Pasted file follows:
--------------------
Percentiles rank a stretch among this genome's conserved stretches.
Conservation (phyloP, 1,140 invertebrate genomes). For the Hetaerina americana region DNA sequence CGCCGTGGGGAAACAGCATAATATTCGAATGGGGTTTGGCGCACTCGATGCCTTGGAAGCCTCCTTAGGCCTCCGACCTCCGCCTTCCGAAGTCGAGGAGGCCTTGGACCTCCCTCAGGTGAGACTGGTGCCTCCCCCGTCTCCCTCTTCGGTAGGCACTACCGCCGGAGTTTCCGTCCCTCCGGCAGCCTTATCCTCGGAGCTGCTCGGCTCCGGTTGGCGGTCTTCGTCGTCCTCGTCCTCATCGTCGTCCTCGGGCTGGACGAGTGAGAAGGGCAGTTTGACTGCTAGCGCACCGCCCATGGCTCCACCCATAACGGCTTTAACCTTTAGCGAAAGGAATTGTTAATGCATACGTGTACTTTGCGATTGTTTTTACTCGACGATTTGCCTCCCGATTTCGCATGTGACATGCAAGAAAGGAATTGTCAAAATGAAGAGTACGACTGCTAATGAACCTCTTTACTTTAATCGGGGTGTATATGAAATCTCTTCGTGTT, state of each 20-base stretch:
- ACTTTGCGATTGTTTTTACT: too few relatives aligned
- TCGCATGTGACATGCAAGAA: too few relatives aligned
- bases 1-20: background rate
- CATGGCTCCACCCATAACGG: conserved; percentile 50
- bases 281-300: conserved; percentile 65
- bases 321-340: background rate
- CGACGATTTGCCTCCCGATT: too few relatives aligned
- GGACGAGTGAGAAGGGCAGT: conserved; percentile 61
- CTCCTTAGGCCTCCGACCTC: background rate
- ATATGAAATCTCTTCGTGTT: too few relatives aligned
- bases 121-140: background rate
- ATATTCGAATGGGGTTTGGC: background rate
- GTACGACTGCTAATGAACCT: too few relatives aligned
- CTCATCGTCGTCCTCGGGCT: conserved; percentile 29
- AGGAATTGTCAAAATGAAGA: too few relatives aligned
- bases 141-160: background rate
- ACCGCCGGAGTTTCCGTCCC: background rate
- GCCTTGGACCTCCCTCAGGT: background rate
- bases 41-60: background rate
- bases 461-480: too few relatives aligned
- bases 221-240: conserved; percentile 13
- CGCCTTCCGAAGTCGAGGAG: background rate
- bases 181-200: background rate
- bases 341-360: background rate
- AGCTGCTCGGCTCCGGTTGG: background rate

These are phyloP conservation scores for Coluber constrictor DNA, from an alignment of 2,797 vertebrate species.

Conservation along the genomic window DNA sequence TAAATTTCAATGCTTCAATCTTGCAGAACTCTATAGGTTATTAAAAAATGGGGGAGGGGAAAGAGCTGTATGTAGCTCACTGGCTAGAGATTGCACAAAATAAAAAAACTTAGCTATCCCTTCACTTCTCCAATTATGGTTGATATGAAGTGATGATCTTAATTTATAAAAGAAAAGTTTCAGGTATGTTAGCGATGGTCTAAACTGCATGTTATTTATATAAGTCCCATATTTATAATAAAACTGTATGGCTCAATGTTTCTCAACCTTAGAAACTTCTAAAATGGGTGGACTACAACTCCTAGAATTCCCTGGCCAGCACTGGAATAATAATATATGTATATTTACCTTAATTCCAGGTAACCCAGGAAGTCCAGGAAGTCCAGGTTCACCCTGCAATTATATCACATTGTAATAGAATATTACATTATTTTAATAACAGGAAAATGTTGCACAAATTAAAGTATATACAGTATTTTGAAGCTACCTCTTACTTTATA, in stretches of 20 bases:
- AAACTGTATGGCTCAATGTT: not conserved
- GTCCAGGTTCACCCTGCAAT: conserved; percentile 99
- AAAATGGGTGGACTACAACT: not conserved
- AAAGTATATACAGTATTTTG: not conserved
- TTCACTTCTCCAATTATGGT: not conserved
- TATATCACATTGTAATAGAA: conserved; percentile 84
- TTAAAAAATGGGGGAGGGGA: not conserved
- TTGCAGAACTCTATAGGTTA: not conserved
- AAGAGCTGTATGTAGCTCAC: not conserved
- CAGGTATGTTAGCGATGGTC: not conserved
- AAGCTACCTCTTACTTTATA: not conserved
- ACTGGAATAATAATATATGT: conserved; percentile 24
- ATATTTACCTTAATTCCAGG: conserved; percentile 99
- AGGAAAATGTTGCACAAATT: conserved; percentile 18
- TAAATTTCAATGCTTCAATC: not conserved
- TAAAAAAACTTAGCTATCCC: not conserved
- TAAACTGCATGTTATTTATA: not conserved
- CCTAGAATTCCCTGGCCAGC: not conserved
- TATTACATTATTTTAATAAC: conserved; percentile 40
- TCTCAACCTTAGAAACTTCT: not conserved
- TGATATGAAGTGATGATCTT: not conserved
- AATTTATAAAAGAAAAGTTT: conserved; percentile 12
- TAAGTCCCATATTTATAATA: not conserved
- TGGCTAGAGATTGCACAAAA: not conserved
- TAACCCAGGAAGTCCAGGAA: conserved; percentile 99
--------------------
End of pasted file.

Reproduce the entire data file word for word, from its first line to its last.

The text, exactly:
Percentiles rank a stretch among this genome's conserved stretches.
Conservation (phyloP, 1,140 invertebrate genomes). For the Hetaerina americana region DNA sequence CGCCGTGGGGAAACAGCATAATATTCGAATGGGGTTTGGCGCACTCGATGCCTTGGAAGCCTCCTTAGGCCTCCGACCTCCGCCTTCCGAAGTCGAGGAGGCCTTGGACCTCCCTCAGGTGAGACTGGTGCCTCCCCCGTCTCCCTCTTCGGTAGGCACTACCGCCGGAGTTTCCGTCCCTCCGGCAGCCTTATCCTCGGAGCTGCTCGGCTCCGGTTGGCGGTCTTCGTCGTCCTCGTCCTCATCGTCGTCCTCGGGCTGGACGAGTGAGAAGGGCAGTTTGACTGCTAGCGCACCGCCCATGGCTCCACCCATAACGGCTTTAACCTTTAGCGAAAGGAATTGTTAATGCATACGTGTACTTTGCGATTGTTTTTACTCGACGATTTGCCTCCCGATTTCGCATGTGACATGCAAGAAAGGAATTGTCAAAATGAAGAGTACGACTGCTAATGAACCTCTTTACTTTAATCGGGGTGTATATGAAATCTCTTCGTGTT, state of each 20-base stretch:
- ACTTTGCGATTGTTTTTACT: too few relatives aligned
- TCGCATGTGACATGCAAGAA: too few relatives aligned
- bases 1-20: background rate
- CATGGCTCCACCCATAACGG: conserved; percentile 50
- bases 281-300: conserved; percentile 65
- bases 321-340: background rate
- CGACGATTTGCCTCCCGATT: too few relatives aligned
- GGACGAGTGAGAAGGGCAGT: conserved; percentile 61
- CTCCTTAGGCCTCCGACCTC: background rate
- ATATGAAATCTCTTCGTGTT: too few relatives aligned
- bases 121-140: background rate
- ATATTCGAATGGGGTTTGGC: background rate
- GTACGACTGCTAATGAACCT: too few relatives aligned
- CTCATCGTCGTCCTCGGGCT: conserved; percentile 29
- AGGAATTGTCAAAATGAAGA: too few relatives aligned
- bases 141-160: background rate
- ACCGCCGGAGTTTCCGTCCC: background rate
- GCCTTGGACCTCCCTCAGGT: background rate
- bases 41-60: background rate
- bases 461-480: too few relatives aligned
- bases 221-240: conserved; percentile 13
- CGCCTTCCGAAGTCGAGGAG: background rate
- bases 181-200: background rate
- bases 341-360: background rate
- AGCTGCTCGGCTCCGGTTGG: background rate

These are phyloP conservation scores for Coluber constrictor DNA, from an alignment of 2,797 vertebrate species.

Conservation along the genomic window DNA sequence TAAATTTCAATGCTTCAATCTTGCAGAACTCTATAGGTTATTAAAAAATGGGGGAGGGGAAAGAGCTGTATGTAGCTCACTGGCTAGAGATTGCACAAAATAAAAAAACTTAGCTATCCCTTCACTTCTCCAATTATGGTTGATATGAAGTGATGATCTTAATTTATAAAAGAAAAGTTTCAGGTATGTTAGCGATGGTCTAAACTGCATGTTATTTATATAAGTCCCATATTTATAATAAAACTGTATGGCTCAATGTTTCTCAACCTTAGAAACTTCTAAAATGGGTGGACTACAACTCCTAGAATTCCCTGGCCAGCACTGGAATAATAATATATGTATATTTACCTTAATTCCAGGTAACCCAGGAAGTCCAGGAAGTCCAGGTTCACCCTGCAATTATATCACATTGTAATAGAATATTACATTATTTTAATAACAGGAAAATGTTGCACAAATTAAAGTATATACAGTATTTTGAAGCTACCTCTTACTTTATA, in stretches of 20 bases:
- AAACTGTATGGCTCAATGTT: not conserved
- GTCCAGGTTCACCCTGCAAT: conserved; percentile 99
- AAAATGGGTGGACTACAACT: not conserved
- AAAGTATATACAGTATTTTG: not conserved
- TTCACTTCTCCAATTATGGT: not conserved
- TATATCACATTGTAATAGAA: conserved; percentile 84
- TTAAAAAATGGGGGAGGGGA: not conserved
- TTGCAGAACTCTATAGGTTA: not conserved
- AAGAGCTGTATGTAGCTCAC: not conserved
- CAGGTATGTTAGCGATGGTC: not conserved
- AAGCTACCTCTTACTTTATA: not conserved
- ACTGGAATAATAATATATGT: conserved; percentile 24
- ATATTTACCTTAATTCCAGG: conserved; percentile 99
- AGGAAAATGTTGCACAAATT: conserved; percentile 18
- TAAATTTCAATGCTTCAATC: not conserved
- TAAAAAAACTTAGCTATCCC: not conserved
- TAAACTGCATGTTATTTATA: not conserved
- CCTAGAATTCCCTGGCCAGC: not conserved
- TATTACATTATTTTAATAAC: conserved; percentile 40
- TCTCAACCTTAGAAACTTCT: not conserved
- TGATATGAAGTGATGATCTT: not conserved
- AATTTATAAAAGAAAAGTTT: conserved; percentile 12
- TAAGTCCCATATTTATAATA: not conserved
- TGGCTAGAGATTGCACAAAA: not conserved
- TAACCCAGGAAGTCCAGGAA: conserved; percentile 99